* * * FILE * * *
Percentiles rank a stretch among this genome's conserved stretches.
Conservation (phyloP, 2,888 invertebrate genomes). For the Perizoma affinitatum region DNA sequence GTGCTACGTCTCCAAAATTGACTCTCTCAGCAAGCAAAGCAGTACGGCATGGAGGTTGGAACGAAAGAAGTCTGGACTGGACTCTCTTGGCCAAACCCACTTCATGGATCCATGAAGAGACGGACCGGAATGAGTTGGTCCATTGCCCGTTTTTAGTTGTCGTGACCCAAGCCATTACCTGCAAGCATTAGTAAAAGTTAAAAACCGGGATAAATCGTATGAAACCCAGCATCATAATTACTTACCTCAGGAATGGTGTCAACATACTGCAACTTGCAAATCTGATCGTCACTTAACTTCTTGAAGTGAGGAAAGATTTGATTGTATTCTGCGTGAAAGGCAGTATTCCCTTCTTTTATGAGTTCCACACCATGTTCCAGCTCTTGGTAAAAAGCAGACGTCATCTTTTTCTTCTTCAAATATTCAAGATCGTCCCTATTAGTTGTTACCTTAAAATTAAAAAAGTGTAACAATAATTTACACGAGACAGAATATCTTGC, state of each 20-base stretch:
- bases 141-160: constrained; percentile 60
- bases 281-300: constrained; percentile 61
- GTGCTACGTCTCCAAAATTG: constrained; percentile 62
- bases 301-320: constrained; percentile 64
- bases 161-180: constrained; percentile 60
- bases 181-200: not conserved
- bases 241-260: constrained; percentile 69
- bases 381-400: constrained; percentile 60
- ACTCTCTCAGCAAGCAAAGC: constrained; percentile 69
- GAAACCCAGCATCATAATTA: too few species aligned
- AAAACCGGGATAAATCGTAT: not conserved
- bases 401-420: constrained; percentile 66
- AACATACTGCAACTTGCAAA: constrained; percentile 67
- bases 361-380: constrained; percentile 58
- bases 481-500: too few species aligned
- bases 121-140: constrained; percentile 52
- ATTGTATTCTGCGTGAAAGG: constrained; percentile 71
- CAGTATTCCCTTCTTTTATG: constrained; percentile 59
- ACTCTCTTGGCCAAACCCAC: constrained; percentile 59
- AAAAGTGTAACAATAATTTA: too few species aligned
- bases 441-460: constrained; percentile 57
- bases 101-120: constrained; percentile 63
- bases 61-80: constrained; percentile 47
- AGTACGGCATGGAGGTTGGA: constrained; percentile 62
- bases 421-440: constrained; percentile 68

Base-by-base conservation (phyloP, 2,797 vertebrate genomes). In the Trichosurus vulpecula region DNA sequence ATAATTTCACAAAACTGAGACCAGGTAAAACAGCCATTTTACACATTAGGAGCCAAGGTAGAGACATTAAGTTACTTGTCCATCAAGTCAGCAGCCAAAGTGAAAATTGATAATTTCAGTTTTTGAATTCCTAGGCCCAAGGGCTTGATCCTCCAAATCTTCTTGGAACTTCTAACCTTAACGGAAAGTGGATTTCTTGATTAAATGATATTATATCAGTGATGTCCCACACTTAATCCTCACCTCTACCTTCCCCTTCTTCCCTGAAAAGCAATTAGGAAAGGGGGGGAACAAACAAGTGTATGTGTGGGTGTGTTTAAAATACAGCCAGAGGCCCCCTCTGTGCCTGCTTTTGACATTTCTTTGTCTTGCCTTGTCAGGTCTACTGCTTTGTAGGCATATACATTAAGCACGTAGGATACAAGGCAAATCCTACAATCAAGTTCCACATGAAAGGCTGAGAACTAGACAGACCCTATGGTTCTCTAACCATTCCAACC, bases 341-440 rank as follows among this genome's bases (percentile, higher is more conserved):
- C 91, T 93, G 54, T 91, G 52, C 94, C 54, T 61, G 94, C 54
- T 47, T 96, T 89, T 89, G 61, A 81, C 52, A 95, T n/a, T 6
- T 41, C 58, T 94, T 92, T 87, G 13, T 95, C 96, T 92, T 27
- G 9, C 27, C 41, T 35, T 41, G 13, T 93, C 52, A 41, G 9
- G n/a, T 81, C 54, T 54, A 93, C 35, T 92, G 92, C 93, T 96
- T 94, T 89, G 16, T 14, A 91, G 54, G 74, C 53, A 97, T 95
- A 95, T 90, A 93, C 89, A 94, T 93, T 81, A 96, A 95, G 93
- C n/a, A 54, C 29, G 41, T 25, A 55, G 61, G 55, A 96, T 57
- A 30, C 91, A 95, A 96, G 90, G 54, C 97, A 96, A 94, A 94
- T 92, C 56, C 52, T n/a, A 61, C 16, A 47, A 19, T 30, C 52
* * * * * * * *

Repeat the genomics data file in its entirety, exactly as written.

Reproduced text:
Percentiles rank a stretch among this genome's conserved stretches.
Conservation (phyloP, 2,888 invertebrate genomes). For the Perizoma affinitatum region DNA sequence GTGCTACGTCTCCAAAATTGACTCTCTCAGCAAGCAAAGCAGTACGGCATGGAGGTTGGAACGAAAGAAGTCTGGACTGGACTCTCTTGGCCAAACCCACTTCATGGATCCATGAAGAGACGGACCGGAATGAGTTGGTCCATTGCCCGTTTTTAGTTGTCGTGACCCAAGCCATTACCTGCAAGCATTAGTAAAAGTTAAAAACCGGGATAAATCGTATGAAACCCAGCATCATAATTACTTACCTCAGGAATGGTGTCAACATACTGCAACTTGCAAATCTGATCGTCACTTAACTTCTTGAAGTGAGGAAAGATTTGATTGTATTCTGCGTGAAAGGCAGTATTCCCTTCTTTTATGAGTTCCACACCATGTTCCAGCTCTTGGTAAAAAGCAGACGTCATCTTTTTCTTCTTCAAATATTCAAGATCGTCCCTATTAGTTGTTACCTTAAAATTAAAAAAGTGTAACAATAATTTACACGAGACAGAATATCTTGC, state of each 20-base stretch:
- bases 141-160: constrained; percentile 60
- bases 281-300: constrained; percentile 61
- GTGCTACGTCTCCAAAATTG: constrained; percentile 62
- bases 301-320: constrained; percentile 64
- bases 161-180: constrained; percentile 60
- bases 181-200: not conserved
- bases 241-260: constrained; percentile 69
- bases 381-400: constrained; percentile 60
- ACTCTCTCAGCAAGCAAAGC: constrained; percentile 69
- GAAACCCAGCATCATAATTA: too few species aligned
- AAAACCGGGATAAATCGTAT: not conserved
- bases 401-420: constrained; percentile 66
- AACATACTGCAACTTGCAAA: constrained; percentile 67
- bases 361-380: constrained; percentile 58
- bases 481-500: too few species aligned
- bases 121-140: constrained; percentile 52
- ATTGTATTCTGCGTGAAAGG: constrained; percentile 71
- CAGTATTCCCTTCTTTTATG: constrained; percentile 59
- ACTCTCTTGGCCAAACCCAC: constrained; percentile 59
- AAAAGTGTAACAATAATTTA: too few species aligned
- bases 441-460: constrained; percentile 57
- bases 101-120: constrained; percentile 63
- bases 61-80: constrained; percentile 47
- AGTACGGCATGGAGGTTGGA: constrained; percentile 62
- bases 421-440: constrained; percentile 68

Base-by-base conservation (phyloP, 2,797 vertebrate genomes). In the Trichosurus vulpecula region DNA sequence ATAATTTCACAAAACTGAGACCAGGTAAAACAGCCATTTTACACATTAGGAGCCAAGGTAGAGACATTAAGTTACTTGTCCATCAAGTCAGCAGCCAAAGTGAAAATTGATAATTTCAGTTTTTGAATTCCTAGGCCCAAGGGCTTGATCCTCCAAATCTTCTTGGAACTTCTAACCTTAACGGAAAGTGGATTTCTTGATTAAATGATATTATATCAGTGATGTCCCACACTTAATCCTCACCTCTACCTTCCCCTTCTTCCCTGAAAAGCAATTAGGAAAGGGGGGGAACAAACAAGTGTATGTGTGGGTGTGTTTAAAATACAGCCAGAGGCCCCCTCTGTGCCTGCTTTTGACATTTCTTTGTCTTGCCTTGTCAGGTCTACTGCTTTGTAGGCATATACATTAAGCACGTAGGATACAAGGCAAATCCTACAATCAAGTTCCACATGAAAGGCTGAGAACTAGACAGACCCTATGGTTCTCTAACCATTCCAACC, bases 341-440 rank as follows among this genome's bases (percentile, higher is more conserved):
- C 91, T 93, G 54, T 91, G 52, C 94, C 54, T 61, G 94, C 54
- T 47, T 96, T 89, T 89, G 61, A 81, C 52, A 95, T n/a, T 6
- T 41, C 58, T 94, T 92, T 87, G 13, T 95, C 96, T 92, T 27
- G 9, C 27, C 41, T 35, T 41, G 13, T 93, C 52, A 41, G 9
- G n/a, T 81, C 54, T 54, A 93, C 35, T 92, G 92, C 93, T 96
- T 94, T 89, G 16, T 14, A 91, G 54, G 74, C 53, A 97, T 95
- A 95, T 90, A 93, C 89, A 94, T 93, T 81, A 96, A 95, G 93
- C n/a, A 54, C 29, G 41, T 25, A 55, G 61, G 55, A 96, T 57
- A 30, C 91, A 95, A 96, G 90, G 54, C 97, A 96, A 94, A 94
- T 92, C 56, C 52, T n/a, A 61, C 16, A 47, A 19, T 30, C 52